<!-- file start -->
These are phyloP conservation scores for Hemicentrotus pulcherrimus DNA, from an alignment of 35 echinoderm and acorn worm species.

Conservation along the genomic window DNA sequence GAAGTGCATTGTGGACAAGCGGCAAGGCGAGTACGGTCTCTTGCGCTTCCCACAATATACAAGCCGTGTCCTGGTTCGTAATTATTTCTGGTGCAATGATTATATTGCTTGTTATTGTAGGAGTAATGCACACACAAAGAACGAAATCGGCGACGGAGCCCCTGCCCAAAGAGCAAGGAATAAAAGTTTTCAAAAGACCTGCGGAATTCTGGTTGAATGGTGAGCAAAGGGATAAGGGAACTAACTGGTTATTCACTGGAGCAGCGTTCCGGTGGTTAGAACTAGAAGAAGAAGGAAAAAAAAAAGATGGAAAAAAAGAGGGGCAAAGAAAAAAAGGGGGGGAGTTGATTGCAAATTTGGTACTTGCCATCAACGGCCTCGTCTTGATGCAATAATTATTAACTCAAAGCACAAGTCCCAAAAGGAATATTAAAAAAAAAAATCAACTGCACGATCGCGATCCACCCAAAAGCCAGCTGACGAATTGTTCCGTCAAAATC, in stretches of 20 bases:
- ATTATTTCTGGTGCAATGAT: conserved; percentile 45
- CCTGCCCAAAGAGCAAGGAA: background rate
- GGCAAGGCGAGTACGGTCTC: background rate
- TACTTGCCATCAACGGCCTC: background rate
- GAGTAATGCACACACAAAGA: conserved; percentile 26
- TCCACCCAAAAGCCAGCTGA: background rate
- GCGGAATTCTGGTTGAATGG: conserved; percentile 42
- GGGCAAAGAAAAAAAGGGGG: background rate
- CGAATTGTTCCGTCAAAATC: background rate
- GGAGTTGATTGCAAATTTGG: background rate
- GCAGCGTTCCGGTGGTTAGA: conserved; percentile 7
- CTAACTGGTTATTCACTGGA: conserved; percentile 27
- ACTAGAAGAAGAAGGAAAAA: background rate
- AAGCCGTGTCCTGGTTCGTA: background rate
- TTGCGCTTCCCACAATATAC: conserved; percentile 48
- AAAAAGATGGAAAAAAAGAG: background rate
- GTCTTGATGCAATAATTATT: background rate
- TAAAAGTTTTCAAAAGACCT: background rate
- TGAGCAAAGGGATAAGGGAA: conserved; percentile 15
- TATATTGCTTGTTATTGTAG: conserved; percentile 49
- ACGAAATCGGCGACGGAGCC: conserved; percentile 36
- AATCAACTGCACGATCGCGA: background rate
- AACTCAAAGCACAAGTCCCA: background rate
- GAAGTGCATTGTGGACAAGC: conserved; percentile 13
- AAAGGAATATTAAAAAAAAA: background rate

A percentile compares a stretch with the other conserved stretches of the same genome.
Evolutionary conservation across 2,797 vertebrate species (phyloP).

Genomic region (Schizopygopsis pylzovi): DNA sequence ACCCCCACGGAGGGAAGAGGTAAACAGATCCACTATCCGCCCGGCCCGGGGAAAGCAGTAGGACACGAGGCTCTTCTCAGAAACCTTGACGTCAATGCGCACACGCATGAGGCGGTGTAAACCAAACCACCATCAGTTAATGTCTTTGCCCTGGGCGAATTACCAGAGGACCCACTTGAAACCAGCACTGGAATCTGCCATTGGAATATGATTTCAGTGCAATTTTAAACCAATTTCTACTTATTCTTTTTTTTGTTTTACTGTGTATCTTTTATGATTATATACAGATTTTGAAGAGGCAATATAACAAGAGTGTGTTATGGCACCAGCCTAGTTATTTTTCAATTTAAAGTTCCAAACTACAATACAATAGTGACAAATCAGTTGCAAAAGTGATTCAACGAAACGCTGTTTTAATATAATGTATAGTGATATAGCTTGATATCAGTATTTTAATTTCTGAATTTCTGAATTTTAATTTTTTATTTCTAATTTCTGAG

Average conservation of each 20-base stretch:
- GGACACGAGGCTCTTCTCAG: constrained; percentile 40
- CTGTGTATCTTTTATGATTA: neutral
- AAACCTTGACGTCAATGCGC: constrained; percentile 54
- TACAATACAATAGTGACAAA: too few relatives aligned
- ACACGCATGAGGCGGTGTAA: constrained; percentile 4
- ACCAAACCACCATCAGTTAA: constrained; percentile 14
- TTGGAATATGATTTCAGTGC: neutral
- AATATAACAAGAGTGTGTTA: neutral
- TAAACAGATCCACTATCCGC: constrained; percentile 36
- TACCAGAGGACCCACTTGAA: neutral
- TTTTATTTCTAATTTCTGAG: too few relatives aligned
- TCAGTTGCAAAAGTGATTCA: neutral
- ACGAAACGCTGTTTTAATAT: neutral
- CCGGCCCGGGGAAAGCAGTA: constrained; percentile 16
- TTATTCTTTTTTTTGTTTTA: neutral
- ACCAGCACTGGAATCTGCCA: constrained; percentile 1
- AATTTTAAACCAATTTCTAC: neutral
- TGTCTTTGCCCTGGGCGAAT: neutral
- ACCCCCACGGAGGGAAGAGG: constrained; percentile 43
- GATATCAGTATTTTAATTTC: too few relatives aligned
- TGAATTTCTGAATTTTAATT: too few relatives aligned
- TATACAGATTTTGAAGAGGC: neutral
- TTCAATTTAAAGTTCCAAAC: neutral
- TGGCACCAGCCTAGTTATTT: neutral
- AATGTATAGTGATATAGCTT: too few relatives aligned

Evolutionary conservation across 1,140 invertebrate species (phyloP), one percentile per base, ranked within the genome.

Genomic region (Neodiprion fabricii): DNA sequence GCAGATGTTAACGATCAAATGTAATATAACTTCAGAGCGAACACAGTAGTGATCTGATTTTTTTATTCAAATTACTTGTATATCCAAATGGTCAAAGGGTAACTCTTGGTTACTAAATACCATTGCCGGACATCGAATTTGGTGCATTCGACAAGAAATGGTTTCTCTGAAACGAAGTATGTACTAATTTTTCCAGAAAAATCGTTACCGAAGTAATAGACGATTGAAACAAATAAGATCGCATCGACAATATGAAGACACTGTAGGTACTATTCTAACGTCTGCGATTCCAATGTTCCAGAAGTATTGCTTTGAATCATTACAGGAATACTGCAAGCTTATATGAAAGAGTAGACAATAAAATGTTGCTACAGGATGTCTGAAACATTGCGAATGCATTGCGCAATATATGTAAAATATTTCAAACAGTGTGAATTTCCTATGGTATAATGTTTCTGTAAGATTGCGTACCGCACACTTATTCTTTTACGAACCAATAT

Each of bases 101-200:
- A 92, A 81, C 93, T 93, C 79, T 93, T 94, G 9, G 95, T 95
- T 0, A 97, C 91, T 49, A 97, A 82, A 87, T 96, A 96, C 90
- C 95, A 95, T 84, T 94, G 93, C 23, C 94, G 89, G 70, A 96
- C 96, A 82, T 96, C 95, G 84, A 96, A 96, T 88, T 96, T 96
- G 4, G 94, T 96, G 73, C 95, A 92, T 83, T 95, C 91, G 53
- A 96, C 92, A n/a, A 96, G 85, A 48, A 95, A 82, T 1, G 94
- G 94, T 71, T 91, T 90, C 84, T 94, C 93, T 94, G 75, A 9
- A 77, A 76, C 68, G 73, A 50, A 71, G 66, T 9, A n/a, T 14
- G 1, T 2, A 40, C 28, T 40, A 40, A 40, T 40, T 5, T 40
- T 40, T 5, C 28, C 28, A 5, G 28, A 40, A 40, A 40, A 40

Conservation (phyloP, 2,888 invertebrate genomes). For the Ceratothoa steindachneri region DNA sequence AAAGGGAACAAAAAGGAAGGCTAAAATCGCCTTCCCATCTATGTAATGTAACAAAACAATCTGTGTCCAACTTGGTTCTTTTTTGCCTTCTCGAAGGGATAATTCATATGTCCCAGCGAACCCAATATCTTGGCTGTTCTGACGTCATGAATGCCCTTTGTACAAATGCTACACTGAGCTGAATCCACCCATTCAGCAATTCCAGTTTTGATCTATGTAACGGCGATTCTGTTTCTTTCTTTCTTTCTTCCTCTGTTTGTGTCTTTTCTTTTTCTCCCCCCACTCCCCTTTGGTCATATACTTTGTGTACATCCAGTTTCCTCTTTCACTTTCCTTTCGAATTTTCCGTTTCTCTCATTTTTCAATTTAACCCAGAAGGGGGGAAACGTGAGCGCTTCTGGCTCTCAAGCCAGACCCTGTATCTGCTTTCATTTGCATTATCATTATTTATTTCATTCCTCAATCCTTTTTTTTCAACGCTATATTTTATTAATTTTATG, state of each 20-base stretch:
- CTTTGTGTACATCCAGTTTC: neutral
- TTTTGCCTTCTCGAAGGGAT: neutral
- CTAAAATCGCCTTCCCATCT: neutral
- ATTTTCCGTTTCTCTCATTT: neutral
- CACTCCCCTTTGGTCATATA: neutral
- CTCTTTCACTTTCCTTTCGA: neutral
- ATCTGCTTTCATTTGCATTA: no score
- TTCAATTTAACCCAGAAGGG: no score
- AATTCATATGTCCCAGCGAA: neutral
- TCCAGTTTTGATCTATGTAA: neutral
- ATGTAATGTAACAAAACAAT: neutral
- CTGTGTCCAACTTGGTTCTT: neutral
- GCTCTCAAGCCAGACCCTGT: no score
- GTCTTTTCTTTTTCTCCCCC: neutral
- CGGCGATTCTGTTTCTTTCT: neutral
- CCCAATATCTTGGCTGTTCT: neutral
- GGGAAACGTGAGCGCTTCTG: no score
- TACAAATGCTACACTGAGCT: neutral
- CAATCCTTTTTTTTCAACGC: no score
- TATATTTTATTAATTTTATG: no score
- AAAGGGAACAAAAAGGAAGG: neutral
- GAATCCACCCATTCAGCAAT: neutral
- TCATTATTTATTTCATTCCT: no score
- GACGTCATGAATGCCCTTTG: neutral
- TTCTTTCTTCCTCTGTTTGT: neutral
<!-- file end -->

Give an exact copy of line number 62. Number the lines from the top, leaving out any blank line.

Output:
- C 95, A 95, T 84, T 94, G 93, C 23, C 94, G 89, G 70, A 96